only twisting away from it as another car passed suddenly.

And another.

The first whisked by with complete disregard, the second flashed mean-
inglessly. A Ford Cortina passed and put on its brakes.

Lurching with surprise, the figure bundled his bag to his chest and hur-
ried forward towards the car, but at the last moment the Cortina span
its wheels in the wet and carreered off up the road rather amusingly.

The figure slowed to a stop and stood there, lost and dejected.

As it chanced, the following day the driver of the Cortina went into
hospital to have his appendix out, only due to a rather amusing mix
up the surgeon removed his leg in error, and before the appendectomy
could be rescheduled, the appendicitis complicated into an entertainingly
serious case of peritonitis and justice, in its way, was served.

The figure trudged on.

A Saab drew to a halt beside him.

Its window wound down and a friendly voice said, "Have you come far?"

The figure turned toward it. He stopped and grasped the handle of the

The figure, the car and its door handle were all on a planet called the
Earth, a world whose entire entry in the Hitch Hiker's Guide to the
Galaxy comprised the two words "Mostly harmless".

The man who wrote this entry was called Ford Prefect, and he was at
this precise moment on a far from harmless world, sitting in a far from
harmless bar, recklessly causing trouble.



Whether it was because he was drunk, ill or suicidally insane would
not have been apparent to a casual observer, and indeed there were no
casual observers in the Old Pink Dog Bar on the lower South Side of
Han Dold City because it wasn't the sort of place you could afford to do
things casually in if you wanted to stay alive. Any observers in the place
would have been mean hawklike observers, heavily armed, with painful
throbbings in their heads which caused them to do crazy things when
they observed things they didn't like.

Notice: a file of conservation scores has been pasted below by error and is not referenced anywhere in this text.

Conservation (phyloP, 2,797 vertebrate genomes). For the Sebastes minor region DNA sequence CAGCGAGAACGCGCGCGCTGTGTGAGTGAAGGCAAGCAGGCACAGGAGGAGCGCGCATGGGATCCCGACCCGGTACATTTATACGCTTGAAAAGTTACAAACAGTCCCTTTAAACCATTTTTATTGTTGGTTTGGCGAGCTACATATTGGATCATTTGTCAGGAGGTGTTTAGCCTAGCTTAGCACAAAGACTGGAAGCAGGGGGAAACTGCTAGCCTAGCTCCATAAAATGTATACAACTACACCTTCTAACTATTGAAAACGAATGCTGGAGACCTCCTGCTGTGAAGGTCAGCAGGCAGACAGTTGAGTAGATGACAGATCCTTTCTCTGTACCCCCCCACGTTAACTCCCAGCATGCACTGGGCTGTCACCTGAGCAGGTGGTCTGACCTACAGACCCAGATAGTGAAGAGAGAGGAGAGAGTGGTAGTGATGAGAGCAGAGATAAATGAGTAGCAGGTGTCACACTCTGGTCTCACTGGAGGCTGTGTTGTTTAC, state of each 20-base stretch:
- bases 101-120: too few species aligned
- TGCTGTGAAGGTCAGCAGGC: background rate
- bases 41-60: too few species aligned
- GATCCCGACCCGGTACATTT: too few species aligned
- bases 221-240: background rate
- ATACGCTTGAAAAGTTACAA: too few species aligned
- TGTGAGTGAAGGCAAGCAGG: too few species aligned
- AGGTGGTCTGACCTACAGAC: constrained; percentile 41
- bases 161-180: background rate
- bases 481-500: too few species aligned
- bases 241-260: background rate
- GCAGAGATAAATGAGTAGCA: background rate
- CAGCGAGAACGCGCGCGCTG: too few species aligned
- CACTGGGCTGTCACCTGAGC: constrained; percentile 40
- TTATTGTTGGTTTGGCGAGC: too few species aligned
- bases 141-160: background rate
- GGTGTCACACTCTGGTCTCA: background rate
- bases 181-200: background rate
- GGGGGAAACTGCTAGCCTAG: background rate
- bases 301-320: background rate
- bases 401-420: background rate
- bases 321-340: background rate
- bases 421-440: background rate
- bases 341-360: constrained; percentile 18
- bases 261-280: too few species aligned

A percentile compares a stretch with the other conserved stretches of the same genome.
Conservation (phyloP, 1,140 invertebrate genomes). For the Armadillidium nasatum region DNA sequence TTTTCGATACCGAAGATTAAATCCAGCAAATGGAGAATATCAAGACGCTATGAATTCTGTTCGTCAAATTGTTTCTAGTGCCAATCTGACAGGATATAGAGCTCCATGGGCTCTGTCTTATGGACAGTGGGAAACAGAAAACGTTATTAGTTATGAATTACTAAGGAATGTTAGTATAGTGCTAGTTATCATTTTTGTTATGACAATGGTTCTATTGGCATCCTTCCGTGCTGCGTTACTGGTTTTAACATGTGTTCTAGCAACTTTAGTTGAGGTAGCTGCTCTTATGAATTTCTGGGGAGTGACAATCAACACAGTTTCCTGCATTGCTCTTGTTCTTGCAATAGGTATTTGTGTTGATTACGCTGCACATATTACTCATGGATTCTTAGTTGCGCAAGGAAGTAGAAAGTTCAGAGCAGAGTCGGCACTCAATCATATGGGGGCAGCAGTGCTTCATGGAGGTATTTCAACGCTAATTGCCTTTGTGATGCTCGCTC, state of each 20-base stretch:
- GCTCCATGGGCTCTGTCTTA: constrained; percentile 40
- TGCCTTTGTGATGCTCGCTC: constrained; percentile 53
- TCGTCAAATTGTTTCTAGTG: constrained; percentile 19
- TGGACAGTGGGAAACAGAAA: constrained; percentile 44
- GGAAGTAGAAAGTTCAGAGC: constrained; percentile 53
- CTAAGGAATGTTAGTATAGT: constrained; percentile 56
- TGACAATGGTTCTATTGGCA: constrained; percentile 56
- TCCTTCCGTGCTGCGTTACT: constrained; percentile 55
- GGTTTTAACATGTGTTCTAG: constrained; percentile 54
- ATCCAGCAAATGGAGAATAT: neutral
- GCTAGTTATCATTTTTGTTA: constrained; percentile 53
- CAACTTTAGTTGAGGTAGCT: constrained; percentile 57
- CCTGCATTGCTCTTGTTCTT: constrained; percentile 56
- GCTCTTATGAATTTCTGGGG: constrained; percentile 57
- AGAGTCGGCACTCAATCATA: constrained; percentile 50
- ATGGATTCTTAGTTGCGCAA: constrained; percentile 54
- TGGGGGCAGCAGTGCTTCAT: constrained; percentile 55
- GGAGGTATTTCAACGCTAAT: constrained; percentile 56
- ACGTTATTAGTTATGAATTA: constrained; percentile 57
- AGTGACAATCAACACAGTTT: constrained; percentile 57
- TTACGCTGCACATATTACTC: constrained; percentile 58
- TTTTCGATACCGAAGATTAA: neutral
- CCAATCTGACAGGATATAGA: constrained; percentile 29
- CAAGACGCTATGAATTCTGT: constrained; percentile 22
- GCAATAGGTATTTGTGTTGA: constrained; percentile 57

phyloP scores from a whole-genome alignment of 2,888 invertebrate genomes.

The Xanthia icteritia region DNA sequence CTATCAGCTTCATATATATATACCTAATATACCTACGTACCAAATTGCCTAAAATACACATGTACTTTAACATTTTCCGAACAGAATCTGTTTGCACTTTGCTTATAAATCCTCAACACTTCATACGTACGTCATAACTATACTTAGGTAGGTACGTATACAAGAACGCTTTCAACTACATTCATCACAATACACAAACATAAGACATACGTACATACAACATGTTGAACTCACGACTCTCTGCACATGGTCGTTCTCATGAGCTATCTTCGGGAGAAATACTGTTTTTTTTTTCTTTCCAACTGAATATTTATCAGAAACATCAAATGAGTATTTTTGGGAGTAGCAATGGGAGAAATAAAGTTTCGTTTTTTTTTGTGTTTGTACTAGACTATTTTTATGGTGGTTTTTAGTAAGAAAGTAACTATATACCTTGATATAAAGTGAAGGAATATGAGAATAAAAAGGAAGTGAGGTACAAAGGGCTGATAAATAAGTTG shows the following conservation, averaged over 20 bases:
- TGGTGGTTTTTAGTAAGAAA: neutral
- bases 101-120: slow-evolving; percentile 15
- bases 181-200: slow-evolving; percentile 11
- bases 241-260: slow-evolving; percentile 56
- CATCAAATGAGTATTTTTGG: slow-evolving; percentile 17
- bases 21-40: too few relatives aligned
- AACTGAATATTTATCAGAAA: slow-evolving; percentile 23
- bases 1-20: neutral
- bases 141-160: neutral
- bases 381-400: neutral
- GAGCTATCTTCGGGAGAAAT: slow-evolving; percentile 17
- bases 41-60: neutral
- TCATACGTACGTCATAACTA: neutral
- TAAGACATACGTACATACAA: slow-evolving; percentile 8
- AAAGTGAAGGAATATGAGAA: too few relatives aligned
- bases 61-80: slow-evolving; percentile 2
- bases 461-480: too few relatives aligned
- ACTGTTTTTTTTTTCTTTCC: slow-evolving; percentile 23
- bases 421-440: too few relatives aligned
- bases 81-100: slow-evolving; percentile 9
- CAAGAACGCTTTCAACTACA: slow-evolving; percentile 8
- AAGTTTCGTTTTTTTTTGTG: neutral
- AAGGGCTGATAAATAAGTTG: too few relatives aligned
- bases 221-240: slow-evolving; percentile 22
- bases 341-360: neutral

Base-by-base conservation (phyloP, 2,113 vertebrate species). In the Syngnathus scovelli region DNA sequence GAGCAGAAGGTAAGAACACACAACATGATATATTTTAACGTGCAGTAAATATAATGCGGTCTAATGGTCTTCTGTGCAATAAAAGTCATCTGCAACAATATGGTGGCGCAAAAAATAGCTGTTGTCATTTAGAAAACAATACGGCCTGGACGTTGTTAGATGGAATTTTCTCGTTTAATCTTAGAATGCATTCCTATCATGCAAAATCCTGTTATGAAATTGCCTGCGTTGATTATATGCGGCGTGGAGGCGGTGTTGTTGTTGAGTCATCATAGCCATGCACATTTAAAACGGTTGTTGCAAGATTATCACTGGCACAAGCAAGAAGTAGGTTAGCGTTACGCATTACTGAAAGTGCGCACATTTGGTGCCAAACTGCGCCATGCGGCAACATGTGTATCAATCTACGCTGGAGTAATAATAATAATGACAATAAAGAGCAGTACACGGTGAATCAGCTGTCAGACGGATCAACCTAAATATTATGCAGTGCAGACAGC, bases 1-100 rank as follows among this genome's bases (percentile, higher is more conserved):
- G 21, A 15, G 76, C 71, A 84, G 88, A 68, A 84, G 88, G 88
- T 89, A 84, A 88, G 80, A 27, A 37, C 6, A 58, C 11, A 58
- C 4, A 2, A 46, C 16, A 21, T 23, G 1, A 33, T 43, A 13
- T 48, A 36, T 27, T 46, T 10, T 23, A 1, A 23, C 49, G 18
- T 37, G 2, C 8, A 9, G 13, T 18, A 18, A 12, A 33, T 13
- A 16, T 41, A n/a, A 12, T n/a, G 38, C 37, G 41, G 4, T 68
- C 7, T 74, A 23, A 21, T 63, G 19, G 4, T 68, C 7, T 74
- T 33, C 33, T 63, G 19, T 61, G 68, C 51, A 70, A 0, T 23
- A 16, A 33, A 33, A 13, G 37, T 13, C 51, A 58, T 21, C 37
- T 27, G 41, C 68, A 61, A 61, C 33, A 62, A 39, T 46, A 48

One of those nasty hushes had descended on the place, a sort of missile
crisis sort of hush.

Even the evil-looking bird perched on a rod in the bar had stopped
screeching out the names and addresses of local contract killers, which
was a service it provided for free.

All eyes were on Ford Prefect. Some of them were on stalks.

The particular way in which he was choosing to dice recklessly with
death today was by trying to pay for a drinks bill the size of a small de-
fence budget with an American Express Card, which was not acceptable
anywhere in the known Universe.

"What are you worried about?" he asked in a cheery kind of voice. "The
expiration date? Have you guys never heard of Neo-Relativity out here?
There's whole new areas of physics which can take care of this sort of
thing. Time dilation effects, temporal relastatics ..."

"We are not worried about the expiration date," said the man to whom
he addressed these remarks, who was a dangerous barman in a dangerous
city. His voice was a low soft purr, like the low soft purr made by the
opening of an ICBM silo. A hand like a side of meat tapped on the bar
top, lightly denting it.

"Well, that's good then," said Ford, packing his satchel and preparing
to leave.

The tapping finger reached out and rested lightly on the shoulder of
Ford Prefect. It prevented him from leaving.

Although the finger was attached to a slablike hand, and the hand was
attached to a clublike forearm, the forearm wasn't attached to anything
at all, except in the metaphorical sense that it was attached by a fierce
doglike loyalty to the bar which was its home. It had previously been
more conventionally attached to the original owner of the bar, who on his
deathbed had unexpectedly bequeathed it to medical science. Medical
science had decided they didn't like the look of it and had bequeathed
it right back to the Old Pink Dog Bar.

The new barman didn't believe in the supernatural or poltergeists or
anything kooky like that, he just knew an useful ally when he saw one.


The hand sat on the bar. It took orders, it served drinks, it dealt mur-
derously with people who behaved as if they wanted to be murdered.
Ford Prefect sat still.

"We are not worried about the expiration date," repeated the barman,
satisfied that he now had Ford Prefect's full attention. "We are worried
about the entire piece of plastic."

"What?" said Ford. He seemed a little taken aback.

"This," said the barman, holding out the card as if it was a small fish
whose soul had three weeks earlier winged its way to the Land Where